IPCC Fourth Assessment Report: Climate Change 2007
Climate Change 2007: Working Group I: The Physical Science Basis Sea Ice

Sea ice components of current AOGCMs usually predict ice thickness (or volume), fractional cover, snow depth, surface and internal temperatures (or energy) and horizontal velocity. Some models now include prognostic sea ice salinity (Schmidt et al., 2004). Sea ice albedo is typically prescribed, with only crude dependence on ice thickness, snow cover and puddling effects.

Since the TAR, most AOGCMs have started to employ complex sea ice dynamic components. The complexity of sea ice dynamics in current AOGCMs varies from the relatively simple ‘cavitating fluid’ model (Flato and Hibler, 1992) to the viscous-plastic model (Hibler, 1979), which is computationally expensive, particularly for global climate simulations. The elastic-viscous-plastic model (Hunke and Dukowicz, 1997) is being increasingly employed, particularly due to its efficiency for parallel computers. New numerical approaches for solving the ice dynamics equations include more accurate representations on curvilinear model grids (Hunke and Dukowicz, 2002; Marsland et al., 2003; Zhang and Rothrock, 2003) and Lagrangian methods for solving the viscous-plastic equations (Lindsay and Stern, 2004; Wang and Ikeda, 2004).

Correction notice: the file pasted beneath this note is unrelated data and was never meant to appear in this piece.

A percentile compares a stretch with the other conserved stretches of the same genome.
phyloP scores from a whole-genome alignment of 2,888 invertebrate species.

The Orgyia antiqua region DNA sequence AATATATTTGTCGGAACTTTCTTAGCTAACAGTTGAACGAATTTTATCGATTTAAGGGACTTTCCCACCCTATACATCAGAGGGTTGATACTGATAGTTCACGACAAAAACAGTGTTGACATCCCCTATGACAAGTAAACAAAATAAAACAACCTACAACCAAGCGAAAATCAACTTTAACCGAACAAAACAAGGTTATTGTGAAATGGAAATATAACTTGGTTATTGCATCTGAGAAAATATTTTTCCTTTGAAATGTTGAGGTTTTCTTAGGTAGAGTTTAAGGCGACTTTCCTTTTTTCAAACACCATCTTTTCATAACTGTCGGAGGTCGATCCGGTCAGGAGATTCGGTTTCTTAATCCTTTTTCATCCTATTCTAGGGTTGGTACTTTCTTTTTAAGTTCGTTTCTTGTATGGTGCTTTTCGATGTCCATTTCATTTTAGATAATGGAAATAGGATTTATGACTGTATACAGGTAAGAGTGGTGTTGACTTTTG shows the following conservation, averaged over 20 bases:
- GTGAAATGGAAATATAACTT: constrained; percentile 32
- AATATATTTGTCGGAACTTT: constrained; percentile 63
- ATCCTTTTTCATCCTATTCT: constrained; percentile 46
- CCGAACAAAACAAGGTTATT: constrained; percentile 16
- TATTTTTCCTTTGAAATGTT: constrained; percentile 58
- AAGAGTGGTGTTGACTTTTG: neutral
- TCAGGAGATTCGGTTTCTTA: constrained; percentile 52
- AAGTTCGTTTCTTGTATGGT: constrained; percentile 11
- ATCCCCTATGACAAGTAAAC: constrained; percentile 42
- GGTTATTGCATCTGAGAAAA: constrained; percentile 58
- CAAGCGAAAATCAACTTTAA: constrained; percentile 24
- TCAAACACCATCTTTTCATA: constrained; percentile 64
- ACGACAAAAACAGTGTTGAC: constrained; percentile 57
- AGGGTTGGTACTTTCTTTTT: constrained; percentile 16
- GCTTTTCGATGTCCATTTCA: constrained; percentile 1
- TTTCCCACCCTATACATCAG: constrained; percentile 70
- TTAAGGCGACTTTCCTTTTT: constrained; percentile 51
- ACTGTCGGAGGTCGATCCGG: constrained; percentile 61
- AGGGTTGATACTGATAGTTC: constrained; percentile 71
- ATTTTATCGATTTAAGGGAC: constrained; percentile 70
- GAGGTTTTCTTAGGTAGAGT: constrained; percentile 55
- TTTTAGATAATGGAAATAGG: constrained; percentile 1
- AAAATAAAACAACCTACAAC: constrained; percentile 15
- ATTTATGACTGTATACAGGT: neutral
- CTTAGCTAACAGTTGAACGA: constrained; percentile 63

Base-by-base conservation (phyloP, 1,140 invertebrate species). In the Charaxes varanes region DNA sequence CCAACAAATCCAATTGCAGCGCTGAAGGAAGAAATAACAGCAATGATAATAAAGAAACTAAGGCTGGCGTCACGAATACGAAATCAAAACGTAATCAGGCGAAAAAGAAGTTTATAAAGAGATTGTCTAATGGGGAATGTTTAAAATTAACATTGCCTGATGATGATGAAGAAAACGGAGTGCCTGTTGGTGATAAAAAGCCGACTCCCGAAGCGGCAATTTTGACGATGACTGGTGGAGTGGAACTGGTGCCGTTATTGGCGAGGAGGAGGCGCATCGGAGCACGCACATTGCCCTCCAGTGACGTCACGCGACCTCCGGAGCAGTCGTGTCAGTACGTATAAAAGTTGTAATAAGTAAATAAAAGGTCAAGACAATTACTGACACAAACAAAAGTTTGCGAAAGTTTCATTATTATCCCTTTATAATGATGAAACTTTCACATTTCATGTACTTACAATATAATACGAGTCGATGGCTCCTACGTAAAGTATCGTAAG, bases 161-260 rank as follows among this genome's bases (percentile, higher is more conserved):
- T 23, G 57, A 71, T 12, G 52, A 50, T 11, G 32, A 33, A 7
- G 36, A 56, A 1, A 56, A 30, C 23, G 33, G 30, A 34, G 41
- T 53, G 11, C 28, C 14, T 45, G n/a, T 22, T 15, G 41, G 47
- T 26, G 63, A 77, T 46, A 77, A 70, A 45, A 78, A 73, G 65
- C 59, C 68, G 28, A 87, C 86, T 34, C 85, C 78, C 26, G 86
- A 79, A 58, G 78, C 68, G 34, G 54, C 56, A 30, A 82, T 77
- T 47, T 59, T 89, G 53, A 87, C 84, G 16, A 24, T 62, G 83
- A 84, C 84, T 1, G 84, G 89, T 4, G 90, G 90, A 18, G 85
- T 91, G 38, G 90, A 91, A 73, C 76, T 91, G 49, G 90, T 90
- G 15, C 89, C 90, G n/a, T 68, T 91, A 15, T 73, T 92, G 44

Treatment of sea ice thermodynamics in AOGCMs has progressed more slowly: it typically includes constant conductivity and heat capacities for ice and snow (if represented), a heat reservoir simulating the effect of brine pockets in the ice, and several layers, the upper one representing snow. More sophisticated thermodynamic schemes are being developed, such as the model of Bitz and Lipscomb (1999), which introduces salinity-dependent conductivity and heat capacities, modelling brine pockets in an energy-conserving way as part of a variable-layer thermodynamic model (e.g., Saenko et al., 2002). Some AOGCMs include snow ice formation, which occurs when an ice floe is submerged by the weight of the overlying snow cover and the flooded snow layer refreezes. The latter process is particularly important in the antarctic sea ice system.

Even with fine grid scales, many sea ice models incorporate sub-grid scale ice thickness distributions (Thorndike et al., 1975) with several thickness ‘categories’, rather than considering the ice as a uniform slab with inclusions of open water. An ice thickness distribution enables more accurate simulation of thermodynamic variations in growth and melt rates within a single grid cell, which can have significant consequences for ice-ocean albedo feedback processes (e.g., Bitz et al., 2001; Zhang and Rothrock, 2001). A well-resolved ice thickness distribution enables a more physical formulation for ice ridging and rafting events, based on energetic principles. Although parametrizations of ridging mechanics and their relationship with the ice thickness distribution have improved (Babko et al., 2002; Amundrud et al., 2004; Toyota et al., 2004), inclusion of advanced ridging parametrizations has lagged other aspects of sea ice dynamics (rheology, in particular) in AOGCMs. Better numerical algorithms used for the ice thickness distribution (Lipscomb, 2001) and ice strength (Hutchings et al., 2004) have also been developed for AOGCMs.